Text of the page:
When it comes to building the physical world, we kind of understand our limitations. We build steps. And we build these things that not everybody can use obviously. (Laughter) We understand our limitations. And we build around it. But for some reason when it comes to the mental world, when we design things like healthcare and retirement and stockmarkets, we somehow forget the idea that we are limited. I think that if we understood our cognitive limitations in the same way that we understand our physical limitations, even though they don't stare us in the face in the same way, we could design a better world.
We value things more when we pay a higher price for them. The Bayer aspirin and the Rolex watch seem valuable because of how much they cost, not because they're better in practical terms than a generic aspirin or a Timex. Relativity distorts reality. We might be earning 10 times more money than we earned for the same work a decade ago, but we're convinced that we're underpaid if the people around us are earning more.
Dan Ariely states "Consumers make numerous decisions on a daily basis. Therefore by understanding the underlying mechanisms that drive the particular choices consumers make is invaluable". His goal is to argue and demonstrate that individuals sometimes make decisions according to preset rules and not their preferences, and that such a decision making mechanism may lead them to make decisions that don’t always maximize their utilities.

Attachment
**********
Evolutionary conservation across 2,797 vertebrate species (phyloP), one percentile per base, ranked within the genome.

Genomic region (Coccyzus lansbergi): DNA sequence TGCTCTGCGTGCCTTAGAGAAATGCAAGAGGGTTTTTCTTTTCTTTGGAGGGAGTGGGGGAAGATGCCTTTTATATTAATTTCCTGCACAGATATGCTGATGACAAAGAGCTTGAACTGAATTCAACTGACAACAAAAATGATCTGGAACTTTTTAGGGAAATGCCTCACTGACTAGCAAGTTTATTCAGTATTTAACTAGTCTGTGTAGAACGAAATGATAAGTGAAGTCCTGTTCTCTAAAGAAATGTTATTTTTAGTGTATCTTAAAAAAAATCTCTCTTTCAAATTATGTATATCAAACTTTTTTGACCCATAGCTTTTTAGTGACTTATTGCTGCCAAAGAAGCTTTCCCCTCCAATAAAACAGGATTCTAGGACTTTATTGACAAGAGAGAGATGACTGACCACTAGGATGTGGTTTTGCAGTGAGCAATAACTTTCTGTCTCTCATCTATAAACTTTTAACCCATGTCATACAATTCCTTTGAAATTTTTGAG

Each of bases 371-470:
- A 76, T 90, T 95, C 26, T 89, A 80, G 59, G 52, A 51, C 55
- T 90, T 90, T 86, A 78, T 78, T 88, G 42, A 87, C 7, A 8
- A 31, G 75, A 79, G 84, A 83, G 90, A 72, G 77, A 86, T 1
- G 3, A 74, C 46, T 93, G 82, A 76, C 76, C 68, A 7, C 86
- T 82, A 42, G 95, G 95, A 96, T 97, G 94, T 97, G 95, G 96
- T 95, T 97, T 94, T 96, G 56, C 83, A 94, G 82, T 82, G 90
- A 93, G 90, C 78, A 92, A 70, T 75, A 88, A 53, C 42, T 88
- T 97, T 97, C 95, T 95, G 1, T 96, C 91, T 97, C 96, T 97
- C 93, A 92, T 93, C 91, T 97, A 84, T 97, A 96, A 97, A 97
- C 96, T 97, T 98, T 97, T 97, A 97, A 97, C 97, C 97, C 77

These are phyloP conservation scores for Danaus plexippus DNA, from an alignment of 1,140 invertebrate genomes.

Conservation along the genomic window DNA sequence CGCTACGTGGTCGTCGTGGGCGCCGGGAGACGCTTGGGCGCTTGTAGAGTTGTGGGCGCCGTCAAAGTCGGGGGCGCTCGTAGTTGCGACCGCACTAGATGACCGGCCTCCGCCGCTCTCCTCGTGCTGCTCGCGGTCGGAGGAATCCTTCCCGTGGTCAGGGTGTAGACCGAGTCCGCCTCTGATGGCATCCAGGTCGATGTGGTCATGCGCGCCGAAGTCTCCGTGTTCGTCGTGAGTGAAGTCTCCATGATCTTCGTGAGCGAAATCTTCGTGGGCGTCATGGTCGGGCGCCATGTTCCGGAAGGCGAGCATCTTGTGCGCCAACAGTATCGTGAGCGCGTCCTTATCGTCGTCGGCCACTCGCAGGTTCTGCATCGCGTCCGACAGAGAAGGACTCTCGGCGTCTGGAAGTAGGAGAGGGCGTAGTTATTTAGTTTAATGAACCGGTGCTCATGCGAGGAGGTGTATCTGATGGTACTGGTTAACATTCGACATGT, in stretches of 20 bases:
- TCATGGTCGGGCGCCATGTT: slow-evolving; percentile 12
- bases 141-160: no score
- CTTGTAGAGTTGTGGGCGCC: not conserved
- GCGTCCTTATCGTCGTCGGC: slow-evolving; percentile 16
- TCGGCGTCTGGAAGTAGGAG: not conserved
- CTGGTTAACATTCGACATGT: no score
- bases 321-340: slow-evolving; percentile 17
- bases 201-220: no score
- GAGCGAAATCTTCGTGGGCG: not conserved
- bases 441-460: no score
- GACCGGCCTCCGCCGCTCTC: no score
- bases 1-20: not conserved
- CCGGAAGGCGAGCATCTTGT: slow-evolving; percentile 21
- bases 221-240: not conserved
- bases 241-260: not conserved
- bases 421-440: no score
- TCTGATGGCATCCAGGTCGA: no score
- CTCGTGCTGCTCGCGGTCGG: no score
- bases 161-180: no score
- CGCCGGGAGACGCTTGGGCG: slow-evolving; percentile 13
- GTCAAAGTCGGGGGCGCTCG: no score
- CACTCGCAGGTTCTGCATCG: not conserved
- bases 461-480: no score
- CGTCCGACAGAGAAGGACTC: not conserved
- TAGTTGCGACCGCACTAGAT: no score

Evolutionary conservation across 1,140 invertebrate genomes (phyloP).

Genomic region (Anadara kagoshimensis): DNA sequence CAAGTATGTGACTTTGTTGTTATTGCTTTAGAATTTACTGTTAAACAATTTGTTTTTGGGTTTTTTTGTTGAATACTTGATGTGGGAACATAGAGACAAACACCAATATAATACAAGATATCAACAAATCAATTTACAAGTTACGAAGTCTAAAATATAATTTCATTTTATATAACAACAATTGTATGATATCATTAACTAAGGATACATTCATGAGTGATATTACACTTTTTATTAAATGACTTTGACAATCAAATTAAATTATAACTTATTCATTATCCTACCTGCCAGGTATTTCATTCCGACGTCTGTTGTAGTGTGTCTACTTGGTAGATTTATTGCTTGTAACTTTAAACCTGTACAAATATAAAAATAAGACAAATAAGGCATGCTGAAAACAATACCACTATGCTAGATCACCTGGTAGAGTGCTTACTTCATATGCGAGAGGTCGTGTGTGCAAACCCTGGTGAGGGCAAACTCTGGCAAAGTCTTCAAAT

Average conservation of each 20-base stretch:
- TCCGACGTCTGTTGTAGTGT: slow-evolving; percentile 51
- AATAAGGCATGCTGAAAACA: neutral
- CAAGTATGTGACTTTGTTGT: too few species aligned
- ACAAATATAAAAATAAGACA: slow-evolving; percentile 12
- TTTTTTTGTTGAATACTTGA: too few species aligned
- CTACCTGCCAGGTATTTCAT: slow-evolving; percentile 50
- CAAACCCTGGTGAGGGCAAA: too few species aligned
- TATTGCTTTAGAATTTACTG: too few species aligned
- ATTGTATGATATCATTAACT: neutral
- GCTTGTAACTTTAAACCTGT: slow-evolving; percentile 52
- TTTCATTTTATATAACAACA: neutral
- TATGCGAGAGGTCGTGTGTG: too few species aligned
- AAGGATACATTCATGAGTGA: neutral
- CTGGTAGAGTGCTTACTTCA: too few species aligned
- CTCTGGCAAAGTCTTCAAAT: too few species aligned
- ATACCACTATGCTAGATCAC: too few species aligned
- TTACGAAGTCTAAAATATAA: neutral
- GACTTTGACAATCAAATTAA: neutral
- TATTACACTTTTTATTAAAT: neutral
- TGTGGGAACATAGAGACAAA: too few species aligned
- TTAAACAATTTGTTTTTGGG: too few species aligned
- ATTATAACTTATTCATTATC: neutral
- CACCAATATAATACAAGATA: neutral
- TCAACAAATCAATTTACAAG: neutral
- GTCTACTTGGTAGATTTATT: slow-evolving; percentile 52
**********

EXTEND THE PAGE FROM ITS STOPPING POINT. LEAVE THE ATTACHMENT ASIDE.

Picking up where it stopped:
The more our minds are befuddled by falsehood, misperceptions and illusions – the less able we will be to determine correct courses of action and make wise decisions. Our view of reality is like a map with which to negotiate the terrain of life. If the map is true and accurate, we will generally know where we are, and if we have decided where we want to go, we will generally know how to get there. If the map is false and inaccurate, we generally will be lost.